Direct dating of gold by radiogenic helium

While the satellite will be operated from Meudon in France, a facility of the Paris Observatory, Pic Sat uses radio amateur bands for communication.Citizen scientists therefore take note: The Pic Sat team is opening the door for radio amateurs worldwise to collaborate in tracking the satellite, receiving data and relaying them to the Pic Sat database over the Internet.

direct dating of gold by radiogenic helium-2

But there are other possibilities, as Arecibo staff astronomer Andrew Seymour comments, referring to the FRB observations at higher radio frequencies than before: “We developed a new observing setup at the Arecibo Observatory to do this, and our colleagues from Breakthrough Listen at the Green Bank Telescope confirmed the results with observations at even higher radio frequencies.What’s more, the polarization properties and shapes of these bursts are similar to radio emission from young, energetic neutron stars in our galaxy.Given the distance between the source and us, researchers have calculated that each burst throws as much energy in a single millisecond as our Sun releases in an entire day.And as we learn in the latest issue of , an international team has been able to show that the bursts from FRB 121102 are highly polarized, allowing insights into the environment from which it sprang.It is 9h28m AM here in Sriharikota, 4h58m AM in Paris. Fast Radio Bursts (FRBs) continue to intrigue us given their energy levels.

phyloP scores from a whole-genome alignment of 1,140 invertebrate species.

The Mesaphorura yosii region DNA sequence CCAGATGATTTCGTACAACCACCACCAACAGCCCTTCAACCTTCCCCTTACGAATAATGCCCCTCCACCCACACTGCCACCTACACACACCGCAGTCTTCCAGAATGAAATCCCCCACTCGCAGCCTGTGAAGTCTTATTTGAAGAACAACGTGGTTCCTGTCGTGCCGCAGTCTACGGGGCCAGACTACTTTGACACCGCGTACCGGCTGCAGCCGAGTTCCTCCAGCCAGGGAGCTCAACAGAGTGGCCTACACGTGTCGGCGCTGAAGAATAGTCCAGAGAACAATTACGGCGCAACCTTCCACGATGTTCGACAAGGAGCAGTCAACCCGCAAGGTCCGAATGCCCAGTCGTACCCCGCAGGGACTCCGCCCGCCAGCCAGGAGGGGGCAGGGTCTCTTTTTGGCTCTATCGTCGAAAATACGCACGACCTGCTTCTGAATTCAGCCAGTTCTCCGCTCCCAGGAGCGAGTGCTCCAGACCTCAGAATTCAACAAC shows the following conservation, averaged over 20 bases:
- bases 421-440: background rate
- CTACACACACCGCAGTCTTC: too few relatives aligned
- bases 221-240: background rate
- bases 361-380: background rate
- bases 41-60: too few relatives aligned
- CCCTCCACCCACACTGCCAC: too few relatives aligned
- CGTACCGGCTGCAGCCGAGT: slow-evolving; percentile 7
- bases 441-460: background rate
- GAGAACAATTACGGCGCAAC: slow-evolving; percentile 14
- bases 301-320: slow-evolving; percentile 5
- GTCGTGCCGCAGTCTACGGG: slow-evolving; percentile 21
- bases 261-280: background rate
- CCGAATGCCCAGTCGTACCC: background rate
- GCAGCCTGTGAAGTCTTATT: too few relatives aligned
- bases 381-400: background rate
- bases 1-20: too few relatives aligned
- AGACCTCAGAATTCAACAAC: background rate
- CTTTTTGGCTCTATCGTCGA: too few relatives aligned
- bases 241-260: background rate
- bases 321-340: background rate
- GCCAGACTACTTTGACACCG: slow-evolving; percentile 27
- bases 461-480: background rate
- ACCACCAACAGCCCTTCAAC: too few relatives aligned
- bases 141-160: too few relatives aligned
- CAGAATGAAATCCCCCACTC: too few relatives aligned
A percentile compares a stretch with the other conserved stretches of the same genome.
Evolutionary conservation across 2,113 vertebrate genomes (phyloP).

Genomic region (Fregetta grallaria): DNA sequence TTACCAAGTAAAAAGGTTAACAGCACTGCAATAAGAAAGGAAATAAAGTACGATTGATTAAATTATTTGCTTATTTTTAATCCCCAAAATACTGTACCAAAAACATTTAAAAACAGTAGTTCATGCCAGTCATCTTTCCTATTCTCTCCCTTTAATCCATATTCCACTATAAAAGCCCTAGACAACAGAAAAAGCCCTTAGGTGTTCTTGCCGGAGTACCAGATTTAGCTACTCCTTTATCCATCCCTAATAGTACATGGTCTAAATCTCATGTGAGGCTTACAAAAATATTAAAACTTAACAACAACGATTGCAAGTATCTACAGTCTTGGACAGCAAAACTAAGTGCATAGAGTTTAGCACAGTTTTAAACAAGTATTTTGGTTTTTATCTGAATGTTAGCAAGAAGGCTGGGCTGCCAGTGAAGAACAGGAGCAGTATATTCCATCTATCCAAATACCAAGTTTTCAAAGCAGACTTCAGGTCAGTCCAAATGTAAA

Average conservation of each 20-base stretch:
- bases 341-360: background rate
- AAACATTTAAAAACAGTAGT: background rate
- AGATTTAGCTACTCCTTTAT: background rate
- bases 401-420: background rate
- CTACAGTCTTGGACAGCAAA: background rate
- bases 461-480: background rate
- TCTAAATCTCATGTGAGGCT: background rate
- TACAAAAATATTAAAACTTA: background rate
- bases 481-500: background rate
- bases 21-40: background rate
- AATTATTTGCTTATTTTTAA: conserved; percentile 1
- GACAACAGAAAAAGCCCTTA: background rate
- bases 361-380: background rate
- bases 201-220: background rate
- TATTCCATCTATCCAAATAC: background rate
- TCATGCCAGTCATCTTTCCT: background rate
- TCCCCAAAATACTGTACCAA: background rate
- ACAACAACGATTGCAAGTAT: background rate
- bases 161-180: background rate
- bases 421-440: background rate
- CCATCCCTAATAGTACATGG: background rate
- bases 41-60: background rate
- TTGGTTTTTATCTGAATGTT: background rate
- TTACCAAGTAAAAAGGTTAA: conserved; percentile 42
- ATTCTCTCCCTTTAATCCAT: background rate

You may recall FRB 121102, which was revealed at a press conference almost exactly one year ago to be located in a radio galaxy some 3 billion light years away.Indeed, the observed structure of planetesimal belts here is a possible indication of smaller planets we have not yet observed.While β Pic b was discovered by direct imaging, there are interesting transit possibilities that are now being explored by scientists at the Paris Observatory and the Centre National De La Recherche Scientifique (CNRS).A transit here would last only a few hours, but it would give us information about the size of the planet, the extent of its atmosphere and its chemical composition.The beginning of a transit will trigger an alert to the 3.6 meter telescope at the European Southern Observatory’s La Silla site, where the HARPS (High Accuracy Radial velocity Planet Searcher) spectrograph can be used to study the event.Modular methodologies to the rescue as we are reminded once again that simple resources like Cube Sats are capable of world-class science.